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Climbing

Climbing September - October 2017

Climbing offers the entire climbing world: sport, trad, bouldering, walls, ice, alpine and mountains. In each issue we offer the richest stories on the vertical world you'll ever read, with award-winning photography. Climbing has earned its moniker as the journal of record for climbers worldwide.

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País:
United States
Idioma:
English
Editor:
Pocket Outdoor Media, LLC
Periodicidad:
Bimonthly
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5,08 €(IVA inc.)
SUSCRIBIRSE
12,67 €(IVA inc.)
6 Números

en este número

4 min.
flash

CLIMBER Gabrielle Nobrega ROUTE Tsampa Birra (5.12a) LOCATION Plakias, Crete, Greece Dreamy beachside limestone on a continuous 600-footlong wall stacked with routes makes Plakias, a small town on the isle of Crete, a destination sport area. Tsampa Birra follows 15 bolts of jamming, liebacking, and discontinuous cracks, offering holiday climbers a chance to hone their crack skills and enjoy the technical, vertical terrain. When the photographer Jim Thornburg saw this rainbow pop, he ran up a nearby 5.9 (he’d left a rope on the route), self-belaying as quickly as possible to get into position. “I was happy I got up in time for the most intense moments of both the rainbow and the climb,” he says. Most climbers stay at studios a short walk from both the crag and the warm, clear waters…

3 min.
counternarrative

I BEGAN CLIMBING 30 years ago at age 15, and consider myself fortunate to have had women teachers and mentors from the get-go. Adair Peterson, an instructor with the New Mexico Mountain Club, taught me how to arrest a falling climber. And out at Albuquerque’s sharp, granitic U-Mound Boulders, Kathy Kocon and Jessica Gladstone, two steel-fingered locals from town, showed me and my fellow teenage miscreant friends how to climb gracefully and send the hardest problems. These women helped teach me what it meant to be a climber. In the late 1980s, women and kids were outliers in a sport populated by adult men, which is probably why we gravitated toward each other. Things have changed, however—more women and young people climb than ever, thanks in no small part to the…

2 min.
unsolicited beta

PRONOUNS MATTER In response to “Treat an Injured Ankle” [climbing.com/ankle]: It’s offensive that throughout this article, the injured climber is referred to as a “he” or “him.” I’m a woman looking to this article because I hurt my ankle bouldering. It would be reassuring to know that Climbing.com acknowledges that I too can sacrifice for the sport. —Jessey Fauria, via Climbing.com ED. Thanks for the feedback, Jessey. As a rule, with general pronoun usage we try to alternate genders throughout the magazine or even within an article. This is a good reminder for us to be more aware. CH-CH-CH CHANGES I’ve been climbing since 2001, and I used to buy Climbing religiously, in part because of feature stories that outlined destinations in the US that I could afford to travel to. I’ll never be able…

1 min.
future female crushers

Alena Holbert climbs Genesis (5.12a) on the polished limestone of Rifle, Colorado. —KEITH NORTH Full-time engineer, Hueco guide, and crusher Richelle Hepler focuses on the sharp crimps of Free Willy (V10), Hueco Tanks, Texas. —ROSS ANDREA Avery Hoffman, 12, became addicted to granite after her first trip to Joshua Tree National Park in Southern California. —AMY HOFFMAN Tammy Watson cruising on Buttermilks jugs before a road trip across the American West. —MILES WEAVER Kestrel Pikiewicz, age 9, leads the Squamish classic Climb of the Century (5.11b/c) on preplaced gear. —GARETH SUNDEM Guadalupe “Lupita” Viero crushing the first pitch of Lostfingers (5.10c), Frey, Patagonia, Argentina. —FEDE LUCERO PAU A climber of less than a year, Kassandra De Rudder climbed well on the steep Feet of Fire (5.11c) in La Mojarra, Colombia. —JONATHAN WILLIAMS Miriam Borgstrom, age 13, sending The Dirty Rail (V7) in Red Rock…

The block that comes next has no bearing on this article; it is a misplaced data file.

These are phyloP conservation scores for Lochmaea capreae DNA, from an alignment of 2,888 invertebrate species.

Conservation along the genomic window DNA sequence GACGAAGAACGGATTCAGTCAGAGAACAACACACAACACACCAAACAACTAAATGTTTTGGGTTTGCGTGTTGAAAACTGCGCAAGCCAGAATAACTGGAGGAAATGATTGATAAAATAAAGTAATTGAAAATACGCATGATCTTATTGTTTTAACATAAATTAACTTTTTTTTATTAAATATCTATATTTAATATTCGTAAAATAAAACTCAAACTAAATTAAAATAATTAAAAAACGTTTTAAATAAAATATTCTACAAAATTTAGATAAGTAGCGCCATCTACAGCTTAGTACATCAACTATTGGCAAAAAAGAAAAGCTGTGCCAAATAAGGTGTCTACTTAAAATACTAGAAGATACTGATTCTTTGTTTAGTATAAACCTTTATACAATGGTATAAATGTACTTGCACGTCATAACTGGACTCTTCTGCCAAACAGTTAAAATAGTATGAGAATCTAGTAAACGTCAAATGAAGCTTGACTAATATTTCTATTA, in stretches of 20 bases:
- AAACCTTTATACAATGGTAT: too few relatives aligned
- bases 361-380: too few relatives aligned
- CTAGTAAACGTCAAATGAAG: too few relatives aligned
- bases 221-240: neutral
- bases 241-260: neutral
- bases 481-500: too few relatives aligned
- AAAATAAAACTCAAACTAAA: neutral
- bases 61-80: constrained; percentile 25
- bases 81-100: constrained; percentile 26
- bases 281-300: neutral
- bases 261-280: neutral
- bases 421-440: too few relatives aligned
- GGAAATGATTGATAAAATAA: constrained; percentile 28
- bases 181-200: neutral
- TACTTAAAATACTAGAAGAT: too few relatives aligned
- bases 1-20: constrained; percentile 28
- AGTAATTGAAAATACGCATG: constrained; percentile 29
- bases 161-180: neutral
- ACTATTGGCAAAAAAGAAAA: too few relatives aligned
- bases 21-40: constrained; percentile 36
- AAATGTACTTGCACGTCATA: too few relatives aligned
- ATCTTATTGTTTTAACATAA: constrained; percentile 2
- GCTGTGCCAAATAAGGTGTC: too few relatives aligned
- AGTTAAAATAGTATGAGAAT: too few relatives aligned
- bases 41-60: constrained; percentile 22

3 min.
climbing (re)structures

IN AUTUMN 2016 IN BERLIN, Germany, Allison Ong grabbed bullet holes and stepped into shot blasts. Ong, a climber and landscape architecture grad student at the University of Washington, is one of many to climb on Humboldthain Flakturm, aka the Bunker. In fact, climbers have been using this WWII anti-aircraft tower since the 1960s. After visiting the Bunker and Der Kegal, a Berlin climbing gym within a rehabilitated WWII train-repair factory, Ong noticed how local climbing communities had formed around these sites. This past spring, she spent 10 weeks compiling a 25-page research paper with nine examples of urban climbing structures throughout Europe and the United States, showing the benefits of transforming existing urban structures— from WWII bunkers, to old water towers, to bridges—into climbing spaces. (For more, visitclimbing.com/abandoned.) What was…

2 min.
mini-reviews

Chalk Talk ctclimbingpodcast.com Started in 2014 by John Blomquist, a routesetter at Basecamp Climbing Gym in Reno, Nevada, with nine years of experience working in the climbing world, this interview-based podcast features conversations with athletes, coaches, routesetters, gym owners, and climbing companies that shed light on current goings-on and the state of the industry. He’s also done two “World Cup Roundups” with professional setter Jackie Hueftle in which they analyze the latest IFSC Bouldering World Cup events. CHECK OUT: Episode 63, Jason Kehl: Cryptochild to Climbing Wall Creation Bad Beta Podcast badbetapodcast.com Toronto climbers and van dwellers Matthew Sapiecha, Anna Pirko, Steve Andrew, and regular guest Alisha Nachman mix the humorous with the controversial and have an open discussion about current events in the climbing world, things witnessed at the crag, and climbing trivia. As of…